Tibetan monk self-immolates in China

Beijing, China - A Tibetan monk died after self-immolating in China, state media said Monday, taking to 15 the number of people who have set themselves on fire in Tibetan areas in less than a year in apparent protest.

Nyage Sonamdrugyu, 40, set himself ablaze early Sunday morning in Qinghai in northwest China, the official Xinhua news agency reported, saying the monk was a high-ranking lama -- a Tibetan Buddhist spiritual leader.

It is the first time the Tibetan-inhabited province has been hit by such a death. Most self-immolations have taken place in neighbouring Sichuan province, in what rights groups say are protests against perceived religious repression.

The Tibetan government-in-exile, based in India, said in a statement the victim, whom it called Sonam Wangyal, self-immolated in Darlag county in the Tibetan autonomous prefecture of Golog to protest a lack of religious freedom.

"Due to his position as a local spiritual leader, approximately 2,000 local Tibetans are said to have held a candlelight vigil urging the local police authorities to release his body," it said.

It added local police "averted further tension" by agreeing to do so -- a move confirmed by Xinhua, which said his body had been returned to relatives so they could hold a funeral in keeping with local customs.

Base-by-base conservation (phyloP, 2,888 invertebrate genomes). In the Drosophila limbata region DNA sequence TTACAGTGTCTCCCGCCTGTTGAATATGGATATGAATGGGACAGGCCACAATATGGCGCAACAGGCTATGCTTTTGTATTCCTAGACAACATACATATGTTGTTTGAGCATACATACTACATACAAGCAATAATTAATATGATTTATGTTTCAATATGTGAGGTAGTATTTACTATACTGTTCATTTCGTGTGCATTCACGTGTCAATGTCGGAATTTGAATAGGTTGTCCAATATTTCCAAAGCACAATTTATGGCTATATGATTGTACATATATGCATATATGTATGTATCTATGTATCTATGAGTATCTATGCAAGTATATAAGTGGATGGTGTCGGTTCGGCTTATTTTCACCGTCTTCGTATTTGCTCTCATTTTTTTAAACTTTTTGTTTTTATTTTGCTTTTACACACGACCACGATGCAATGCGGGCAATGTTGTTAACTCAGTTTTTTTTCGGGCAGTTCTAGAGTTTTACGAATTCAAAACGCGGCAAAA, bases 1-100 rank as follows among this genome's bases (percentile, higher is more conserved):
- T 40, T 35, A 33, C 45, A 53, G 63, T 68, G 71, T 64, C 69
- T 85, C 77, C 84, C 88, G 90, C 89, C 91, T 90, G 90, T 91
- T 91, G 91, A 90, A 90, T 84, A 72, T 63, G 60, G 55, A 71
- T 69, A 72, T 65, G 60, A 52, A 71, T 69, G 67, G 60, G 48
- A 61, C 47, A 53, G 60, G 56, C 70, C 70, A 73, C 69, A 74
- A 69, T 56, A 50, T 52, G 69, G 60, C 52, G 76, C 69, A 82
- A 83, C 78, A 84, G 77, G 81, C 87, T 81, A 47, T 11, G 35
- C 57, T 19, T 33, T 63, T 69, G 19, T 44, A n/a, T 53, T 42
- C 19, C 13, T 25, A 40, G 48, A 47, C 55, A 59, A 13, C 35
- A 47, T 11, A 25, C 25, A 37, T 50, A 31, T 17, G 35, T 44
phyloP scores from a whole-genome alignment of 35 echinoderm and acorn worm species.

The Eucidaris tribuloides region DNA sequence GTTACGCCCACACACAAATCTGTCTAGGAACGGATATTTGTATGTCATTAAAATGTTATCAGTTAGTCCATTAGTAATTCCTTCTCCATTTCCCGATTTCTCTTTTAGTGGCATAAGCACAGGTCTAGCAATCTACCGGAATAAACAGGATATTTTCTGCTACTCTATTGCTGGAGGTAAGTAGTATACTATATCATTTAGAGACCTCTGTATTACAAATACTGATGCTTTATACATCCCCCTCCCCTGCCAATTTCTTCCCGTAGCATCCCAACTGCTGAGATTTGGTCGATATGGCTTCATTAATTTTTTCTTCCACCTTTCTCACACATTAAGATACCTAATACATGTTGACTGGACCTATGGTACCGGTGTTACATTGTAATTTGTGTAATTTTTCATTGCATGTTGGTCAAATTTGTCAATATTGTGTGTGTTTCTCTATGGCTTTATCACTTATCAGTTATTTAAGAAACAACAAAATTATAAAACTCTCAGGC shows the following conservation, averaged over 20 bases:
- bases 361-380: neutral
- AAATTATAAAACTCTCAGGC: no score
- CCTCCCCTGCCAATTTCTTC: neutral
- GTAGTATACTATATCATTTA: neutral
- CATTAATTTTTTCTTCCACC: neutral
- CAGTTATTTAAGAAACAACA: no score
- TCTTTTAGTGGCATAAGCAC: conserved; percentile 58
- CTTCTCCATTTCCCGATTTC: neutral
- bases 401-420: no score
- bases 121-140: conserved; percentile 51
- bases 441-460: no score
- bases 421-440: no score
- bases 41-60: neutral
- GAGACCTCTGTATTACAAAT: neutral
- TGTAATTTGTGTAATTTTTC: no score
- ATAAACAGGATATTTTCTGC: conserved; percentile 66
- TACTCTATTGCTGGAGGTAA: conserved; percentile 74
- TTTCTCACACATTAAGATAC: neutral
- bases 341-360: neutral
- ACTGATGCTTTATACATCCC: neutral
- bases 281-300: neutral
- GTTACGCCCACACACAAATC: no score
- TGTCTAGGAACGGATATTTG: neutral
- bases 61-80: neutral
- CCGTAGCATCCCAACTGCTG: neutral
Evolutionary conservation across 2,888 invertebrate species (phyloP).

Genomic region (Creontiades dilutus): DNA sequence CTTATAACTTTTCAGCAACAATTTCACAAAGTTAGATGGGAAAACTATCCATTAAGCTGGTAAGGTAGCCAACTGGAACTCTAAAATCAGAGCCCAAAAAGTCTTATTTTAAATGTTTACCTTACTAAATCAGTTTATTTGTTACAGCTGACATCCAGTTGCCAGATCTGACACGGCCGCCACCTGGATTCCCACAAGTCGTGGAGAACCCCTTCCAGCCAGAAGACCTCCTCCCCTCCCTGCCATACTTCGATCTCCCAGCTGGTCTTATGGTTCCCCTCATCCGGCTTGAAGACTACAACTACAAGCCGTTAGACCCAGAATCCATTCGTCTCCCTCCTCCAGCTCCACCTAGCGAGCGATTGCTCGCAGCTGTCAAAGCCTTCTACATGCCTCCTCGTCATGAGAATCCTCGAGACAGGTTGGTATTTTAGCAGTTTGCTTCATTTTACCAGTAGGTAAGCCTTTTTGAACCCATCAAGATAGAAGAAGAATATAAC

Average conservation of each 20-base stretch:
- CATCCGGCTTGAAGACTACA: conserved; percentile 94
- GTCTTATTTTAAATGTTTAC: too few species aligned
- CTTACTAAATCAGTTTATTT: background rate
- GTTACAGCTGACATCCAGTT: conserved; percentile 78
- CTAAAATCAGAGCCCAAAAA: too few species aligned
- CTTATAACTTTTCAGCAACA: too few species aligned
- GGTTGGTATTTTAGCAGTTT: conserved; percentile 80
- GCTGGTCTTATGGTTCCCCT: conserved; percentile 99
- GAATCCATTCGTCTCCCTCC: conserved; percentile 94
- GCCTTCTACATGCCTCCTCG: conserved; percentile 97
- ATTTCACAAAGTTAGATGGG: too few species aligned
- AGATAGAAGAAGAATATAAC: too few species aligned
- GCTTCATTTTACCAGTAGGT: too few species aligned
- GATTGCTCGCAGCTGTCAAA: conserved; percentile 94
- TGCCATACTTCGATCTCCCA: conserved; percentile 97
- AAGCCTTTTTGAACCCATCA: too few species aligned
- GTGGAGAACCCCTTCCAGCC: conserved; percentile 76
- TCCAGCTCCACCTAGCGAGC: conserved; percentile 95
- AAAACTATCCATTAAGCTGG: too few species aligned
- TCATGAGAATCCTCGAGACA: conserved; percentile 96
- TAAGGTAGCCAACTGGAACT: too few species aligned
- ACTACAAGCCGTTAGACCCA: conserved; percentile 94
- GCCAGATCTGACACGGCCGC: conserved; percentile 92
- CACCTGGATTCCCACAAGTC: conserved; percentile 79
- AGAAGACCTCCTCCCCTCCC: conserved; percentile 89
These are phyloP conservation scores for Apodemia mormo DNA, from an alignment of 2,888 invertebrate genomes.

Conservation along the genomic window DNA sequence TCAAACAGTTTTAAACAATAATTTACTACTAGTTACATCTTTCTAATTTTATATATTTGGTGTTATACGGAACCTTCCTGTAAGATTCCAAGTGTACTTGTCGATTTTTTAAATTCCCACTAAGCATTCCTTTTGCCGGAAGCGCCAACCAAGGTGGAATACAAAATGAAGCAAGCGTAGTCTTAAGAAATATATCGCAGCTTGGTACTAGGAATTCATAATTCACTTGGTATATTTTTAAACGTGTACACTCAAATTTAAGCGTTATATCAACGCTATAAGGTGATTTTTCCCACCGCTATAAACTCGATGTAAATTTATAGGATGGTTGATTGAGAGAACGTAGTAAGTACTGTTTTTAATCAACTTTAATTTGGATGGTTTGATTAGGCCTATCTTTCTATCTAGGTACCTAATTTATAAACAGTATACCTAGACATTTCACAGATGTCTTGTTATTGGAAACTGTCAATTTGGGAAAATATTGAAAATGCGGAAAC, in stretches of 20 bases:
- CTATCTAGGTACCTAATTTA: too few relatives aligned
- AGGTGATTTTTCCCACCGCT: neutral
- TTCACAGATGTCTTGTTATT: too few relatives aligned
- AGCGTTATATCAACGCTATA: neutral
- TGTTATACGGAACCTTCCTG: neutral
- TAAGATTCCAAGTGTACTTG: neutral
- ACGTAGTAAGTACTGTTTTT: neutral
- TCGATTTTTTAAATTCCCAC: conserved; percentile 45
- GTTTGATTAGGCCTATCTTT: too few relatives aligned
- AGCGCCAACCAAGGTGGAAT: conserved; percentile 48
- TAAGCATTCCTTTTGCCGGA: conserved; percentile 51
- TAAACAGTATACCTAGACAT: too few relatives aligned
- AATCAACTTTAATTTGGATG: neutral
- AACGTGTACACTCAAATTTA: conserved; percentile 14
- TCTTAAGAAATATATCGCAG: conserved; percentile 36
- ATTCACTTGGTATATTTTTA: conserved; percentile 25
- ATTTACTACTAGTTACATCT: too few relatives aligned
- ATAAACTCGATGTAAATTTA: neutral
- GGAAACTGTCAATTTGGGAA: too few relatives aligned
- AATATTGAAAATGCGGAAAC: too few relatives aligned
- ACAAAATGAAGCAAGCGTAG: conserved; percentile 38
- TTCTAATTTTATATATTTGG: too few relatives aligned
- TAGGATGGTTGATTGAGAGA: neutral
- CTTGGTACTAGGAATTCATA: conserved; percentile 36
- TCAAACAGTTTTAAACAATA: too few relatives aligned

Discounting the theory that the monk's death was a protest, Xinhua said an initial investigation concluded he killed himself after his affair with a married woman was discovered by her husband.

The incident comes after two former monks in Sichuan set themselves on fire on Friday -- one died and another is being treated in hospital.

The two -- 18 and 22-years-old respectively -- had once been monks at Kirti monastery, the scene of sporadic bouts of unrest since a young monk named Phuntsog set himself alight last March.

The exiled Dalai Lama has condemned self-immolation, which many Buddhists believe is contrary to their faith, but said recently Tibetans faced "cultural genocide" under hardline Chinese rule that he blamed for the protests.

Xinhua previously reported that police believe some of the self-immolations were "masterminded and instigated by the Dalai Lama clique, which had plotted a chain of self-immolations in the past months for splitting (separatist) motives."

The Dalai Lama, who fled Tibet following a failed uprising against Chinese rule in 1959, founded the government in exile in the northern Indian town of Dharamshala after being offered refuge there.

He remains revered in China's Tibetan areas but is vilified as a "separatist" by China's communist authorities.

Many Tibetans in China accuse the government of religious repression and eroding their culture, as the country's majority Han ethnic group increasingly moves into historically Tibetan areas.

But China rejects this, saying Tibetans enjoy religious freedom and pointing to huge ongoing investment which it says has brought modernisation and a better standard of living.

One woman working in a grocery shop in a town in Darlag, who wished to remain anonymous, said she had heard about the self-immolation.

"I am Han and not long ago I came here to do business," she told AFP.

"I don't know why he burned himself... but we generally have a good relationship with the locals."